McClintock, Peter V. E. (1987) Science of helium in technology. Nature, 326 (6111). p. 340. ISSN 1476-4687Full text not available from this repository.
Liquid helium is something of an oddity. Its existence as a liquid at all is rather marginal, as shown by the ease with which it can be vaporized by tiny influxes of heat - just one watt is enough to evaporate about a litre of liquid in an hour. For temperatures below 2.17K, it behaves as though it were an interpenetrating mixture of two completely miscible fluids: a (relatively ordinary) normal fluid component, and a superfluid component which carries no entropy and whose viscosityis identically zero. It is the latter component that gives rise to liquid helium's celebrated frictionless-flow properties, enabling it, for example, to climb out of any open vessel in which it is placed.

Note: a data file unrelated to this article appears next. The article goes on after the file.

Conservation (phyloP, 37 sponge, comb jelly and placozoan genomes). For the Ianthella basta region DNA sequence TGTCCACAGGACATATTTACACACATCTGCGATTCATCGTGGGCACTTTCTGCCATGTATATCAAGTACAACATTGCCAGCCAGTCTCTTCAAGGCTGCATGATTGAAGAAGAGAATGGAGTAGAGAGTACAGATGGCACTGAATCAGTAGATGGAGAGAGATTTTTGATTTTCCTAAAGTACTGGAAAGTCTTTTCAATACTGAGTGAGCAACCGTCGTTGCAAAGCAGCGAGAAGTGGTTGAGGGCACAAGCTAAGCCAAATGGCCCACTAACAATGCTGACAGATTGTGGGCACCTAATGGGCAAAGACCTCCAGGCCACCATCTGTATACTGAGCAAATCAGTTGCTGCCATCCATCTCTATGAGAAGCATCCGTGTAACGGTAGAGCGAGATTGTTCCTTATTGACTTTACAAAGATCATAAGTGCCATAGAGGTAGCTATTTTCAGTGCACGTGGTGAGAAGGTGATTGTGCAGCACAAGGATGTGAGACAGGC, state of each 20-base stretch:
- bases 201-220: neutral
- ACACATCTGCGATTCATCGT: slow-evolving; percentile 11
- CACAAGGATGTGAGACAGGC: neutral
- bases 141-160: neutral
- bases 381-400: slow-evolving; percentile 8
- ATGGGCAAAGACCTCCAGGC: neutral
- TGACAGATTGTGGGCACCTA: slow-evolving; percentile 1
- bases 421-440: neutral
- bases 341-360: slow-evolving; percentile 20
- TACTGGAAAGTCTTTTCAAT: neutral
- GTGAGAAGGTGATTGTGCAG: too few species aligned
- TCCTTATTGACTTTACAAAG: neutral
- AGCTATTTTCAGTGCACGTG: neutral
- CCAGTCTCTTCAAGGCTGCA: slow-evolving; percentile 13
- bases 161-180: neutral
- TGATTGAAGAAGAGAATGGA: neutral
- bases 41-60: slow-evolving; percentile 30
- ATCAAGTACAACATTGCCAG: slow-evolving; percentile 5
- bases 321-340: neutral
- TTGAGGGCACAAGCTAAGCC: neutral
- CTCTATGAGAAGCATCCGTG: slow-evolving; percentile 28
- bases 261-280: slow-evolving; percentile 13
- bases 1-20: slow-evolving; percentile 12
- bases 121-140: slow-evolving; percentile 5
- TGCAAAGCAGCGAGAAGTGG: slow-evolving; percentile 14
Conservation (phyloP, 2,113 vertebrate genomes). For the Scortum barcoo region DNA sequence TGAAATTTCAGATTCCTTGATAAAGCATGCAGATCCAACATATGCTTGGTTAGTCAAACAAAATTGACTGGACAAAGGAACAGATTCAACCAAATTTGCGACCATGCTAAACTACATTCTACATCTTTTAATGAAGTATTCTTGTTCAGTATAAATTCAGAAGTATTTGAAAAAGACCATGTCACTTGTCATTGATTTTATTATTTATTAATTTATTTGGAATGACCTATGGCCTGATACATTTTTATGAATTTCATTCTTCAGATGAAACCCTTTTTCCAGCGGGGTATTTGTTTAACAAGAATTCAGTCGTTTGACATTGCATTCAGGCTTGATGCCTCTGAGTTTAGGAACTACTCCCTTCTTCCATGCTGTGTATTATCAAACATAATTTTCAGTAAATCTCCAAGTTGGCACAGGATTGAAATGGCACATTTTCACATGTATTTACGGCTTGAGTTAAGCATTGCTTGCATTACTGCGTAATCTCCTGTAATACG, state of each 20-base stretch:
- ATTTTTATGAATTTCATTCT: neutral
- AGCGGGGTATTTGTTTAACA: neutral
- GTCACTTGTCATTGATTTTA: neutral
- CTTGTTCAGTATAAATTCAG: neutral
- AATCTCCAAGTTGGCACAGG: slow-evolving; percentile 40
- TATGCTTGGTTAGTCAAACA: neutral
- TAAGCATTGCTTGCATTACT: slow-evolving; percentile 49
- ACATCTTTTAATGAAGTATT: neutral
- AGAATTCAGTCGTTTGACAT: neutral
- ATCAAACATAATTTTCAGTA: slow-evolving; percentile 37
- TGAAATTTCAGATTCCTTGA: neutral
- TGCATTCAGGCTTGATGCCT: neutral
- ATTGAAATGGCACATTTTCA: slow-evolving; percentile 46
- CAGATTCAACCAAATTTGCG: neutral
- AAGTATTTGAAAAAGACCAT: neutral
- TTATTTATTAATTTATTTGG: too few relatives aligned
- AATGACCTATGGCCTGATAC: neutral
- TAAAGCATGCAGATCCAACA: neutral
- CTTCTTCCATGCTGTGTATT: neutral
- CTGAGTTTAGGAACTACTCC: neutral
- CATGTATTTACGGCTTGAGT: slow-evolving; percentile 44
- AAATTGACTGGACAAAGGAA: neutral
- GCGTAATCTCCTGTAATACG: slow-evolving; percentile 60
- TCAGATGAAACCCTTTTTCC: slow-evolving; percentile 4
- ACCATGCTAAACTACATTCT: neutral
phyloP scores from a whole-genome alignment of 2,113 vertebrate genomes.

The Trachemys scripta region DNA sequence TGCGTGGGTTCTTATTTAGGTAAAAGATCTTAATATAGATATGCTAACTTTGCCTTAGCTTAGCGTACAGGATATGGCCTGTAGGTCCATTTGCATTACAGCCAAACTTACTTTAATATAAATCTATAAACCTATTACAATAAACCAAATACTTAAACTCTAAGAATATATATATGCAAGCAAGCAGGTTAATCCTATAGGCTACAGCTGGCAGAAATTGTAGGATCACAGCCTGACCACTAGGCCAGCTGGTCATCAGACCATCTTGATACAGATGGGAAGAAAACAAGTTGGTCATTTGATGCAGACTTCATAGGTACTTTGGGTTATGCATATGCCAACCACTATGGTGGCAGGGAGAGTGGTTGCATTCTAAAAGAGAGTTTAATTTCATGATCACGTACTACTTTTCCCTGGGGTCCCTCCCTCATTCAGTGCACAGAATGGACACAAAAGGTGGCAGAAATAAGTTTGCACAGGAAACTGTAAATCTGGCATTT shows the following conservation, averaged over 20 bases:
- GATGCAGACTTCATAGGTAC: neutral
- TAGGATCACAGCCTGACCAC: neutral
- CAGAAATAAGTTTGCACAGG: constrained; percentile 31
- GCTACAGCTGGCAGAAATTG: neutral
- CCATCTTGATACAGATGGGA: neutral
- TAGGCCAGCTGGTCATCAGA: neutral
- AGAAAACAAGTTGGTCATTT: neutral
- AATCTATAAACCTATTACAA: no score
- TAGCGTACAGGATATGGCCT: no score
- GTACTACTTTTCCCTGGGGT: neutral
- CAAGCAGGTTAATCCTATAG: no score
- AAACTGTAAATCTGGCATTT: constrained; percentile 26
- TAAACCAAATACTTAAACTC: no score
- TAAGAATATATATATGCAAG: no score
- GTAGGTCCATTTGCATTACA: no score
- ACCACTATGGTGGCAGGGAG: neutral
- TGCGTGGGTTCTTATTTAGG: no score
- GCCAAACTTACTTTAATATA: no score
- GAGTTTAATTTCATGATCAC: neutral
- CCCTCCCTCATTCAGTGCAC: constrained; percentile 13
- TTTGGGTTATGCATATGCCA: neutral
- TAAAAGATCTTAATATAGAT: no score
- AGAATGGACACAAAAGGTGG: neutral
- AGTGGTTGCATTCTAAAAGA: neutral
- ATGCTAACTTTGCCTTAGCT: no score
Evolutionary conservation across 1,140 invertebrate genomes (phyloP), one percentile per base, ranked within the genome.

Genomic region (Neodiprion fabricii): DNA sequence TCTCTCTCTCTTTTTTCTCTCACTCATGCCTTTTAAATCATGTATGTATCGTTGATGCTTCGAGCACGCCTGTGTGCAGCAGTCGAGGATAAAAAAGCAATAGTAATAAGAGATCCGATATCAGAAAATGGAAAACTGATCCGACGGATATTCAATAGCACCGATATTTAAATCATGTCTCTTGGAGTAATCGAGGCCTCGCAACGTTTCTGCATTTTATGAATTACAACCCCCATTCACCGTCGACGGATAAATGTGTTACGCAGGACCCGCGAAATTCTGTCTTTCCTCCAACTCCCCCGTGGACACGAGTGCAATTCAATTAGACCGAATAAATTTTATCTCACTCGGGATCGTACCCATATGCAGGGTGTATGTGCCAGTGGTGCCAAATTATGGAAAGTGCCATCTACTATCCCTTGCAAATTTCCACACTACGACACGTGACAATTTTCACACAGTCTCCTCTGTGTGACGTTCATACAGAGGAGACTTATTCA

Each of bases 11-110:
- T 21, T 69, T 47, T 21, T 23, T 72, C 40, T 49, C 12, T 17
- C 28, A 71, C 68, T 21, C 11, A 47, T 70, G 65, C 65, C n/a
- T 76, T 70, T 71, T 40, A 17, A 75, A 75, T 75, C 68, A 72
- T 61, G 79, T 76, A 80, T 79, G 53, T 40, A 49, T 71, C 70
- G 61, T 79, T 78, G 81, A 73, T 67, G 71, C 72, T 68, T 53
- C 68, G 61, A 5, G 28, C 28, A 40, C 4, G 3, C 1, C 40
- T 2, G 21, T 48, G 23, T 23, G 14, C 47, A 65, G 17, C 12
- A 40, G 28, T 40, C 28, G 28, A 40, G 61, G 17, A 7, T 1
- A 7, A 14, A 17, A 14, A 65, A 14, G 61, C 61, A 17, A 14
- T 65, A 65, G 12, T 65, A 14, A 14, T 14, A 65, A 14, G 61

|Journal or Publication Title:||Nature|
|Additional Information:||Review of "Helium Cryogenics" by Steven W. Van Sciver, Plenum, 1986. Pp.429.|
|Subjects:||Q Science > QC Physics|
|Departments:||Faculty of Science and Technology > Physics|
|Deposited By:||Professor P. V. E. McClintock|
|Deposited On:||30 Apr 2010 13:18|
|Last Modified:||09 Apr 2014 21:50|
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